Pasteurized whole milk is one of many strategies used to supply the liquid diet of growing calves. This whole milk can be sourced from several different areas of any given dairy operation, including saleable bulk tank milk, transition milk, mastitic milk or other non-saleable antibiotic-containing milk. While feeding saleable bulk tank milk to calves usually results in an economic loss to the producer, pasteurizing and feeding non-saleable milk — essentially waste milk — can be an effective, cost-efficient method for utilizing an otherwise unusable product, provided it can be managed properly.
There are two types of pasteurizers. Batch pasteurization uses a vat or tank with a heating element that heats the milk. Agitators are used with batch pasteurization to eliminate cold spots within the tank. This system typically heats the milk for longer periods of time at lower temperatures, as compared to high-temperature short-time units. Thereafter, milk is cooled and can be fed to calves.
Continuous flow pasteurization circulates milk through a network of heated coils for a rapid increase in temperature. This high-temperature, short-time system can be equipped to rapidly cool the milk to feeding temperature once pasteurization is complete.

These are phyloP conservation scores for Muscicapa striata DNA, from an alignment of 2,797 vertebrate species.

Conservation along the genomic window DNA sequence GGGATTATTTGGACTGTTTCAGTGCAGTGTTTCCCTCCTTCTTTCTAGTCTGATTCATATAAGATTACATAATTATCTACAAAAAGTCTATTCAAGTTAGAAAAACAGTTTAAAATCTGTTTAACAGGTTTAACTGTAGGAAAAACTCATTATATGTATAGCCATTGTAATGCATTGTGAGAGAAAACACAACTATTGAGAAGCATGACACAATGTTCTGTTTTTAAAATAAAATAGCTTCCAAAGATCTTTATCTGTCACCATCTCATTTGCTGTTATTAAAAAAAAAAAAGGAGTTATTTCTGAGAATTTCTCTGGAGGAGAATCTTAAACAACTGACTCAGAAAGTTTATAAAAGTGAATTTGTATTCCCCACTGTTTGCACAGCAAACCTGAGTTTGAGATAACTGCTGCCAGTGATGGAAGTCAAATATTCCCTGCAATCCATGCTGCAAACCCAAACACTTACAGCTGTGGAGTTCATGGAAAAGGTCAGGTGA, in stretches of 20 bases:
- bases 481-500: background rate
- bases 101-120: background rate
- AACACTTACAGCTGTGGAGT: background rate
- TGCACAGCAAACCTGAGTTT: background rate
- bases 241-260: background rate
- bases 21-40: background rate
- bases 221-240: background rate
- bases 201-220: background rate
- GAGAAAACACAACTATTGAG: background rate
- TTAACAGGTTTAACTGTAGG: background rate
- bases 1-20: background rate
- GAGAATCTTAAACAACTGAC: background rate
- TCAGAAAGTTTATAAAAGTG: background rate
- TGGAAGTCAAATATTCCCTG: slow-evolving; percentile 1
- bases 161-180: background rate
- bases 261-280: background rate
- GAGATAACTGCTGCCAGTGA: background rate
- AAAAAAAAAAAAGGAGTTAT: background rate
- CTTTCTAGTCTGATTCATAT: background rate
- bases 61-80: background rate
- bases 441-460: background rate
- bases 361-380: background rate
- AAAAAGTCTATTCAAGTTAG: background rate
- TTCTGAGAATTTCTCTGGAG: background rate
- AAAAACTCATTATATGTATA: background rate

Benefits of feeding pasteurized waste milk include reduced disease transmission; utilization of waste milk; and provides the opportunity for improved calf health and performance
The drawbacks of feeding pasteurized waste milk include intensive management; failure of pasteurization; inadequate waste milk supply; and inconsistent nutrient composition.
There is no ‘one-size-fits-all’ option when it comes to selecting a liquid feeding program for growing calves. Major factors to consider when establishing a program should include targets for nutrient intake in relation to growth goals, ease of managing the program, economics and potential disease risks.
This article was submitted by the Dairy Calf and Heifer Association.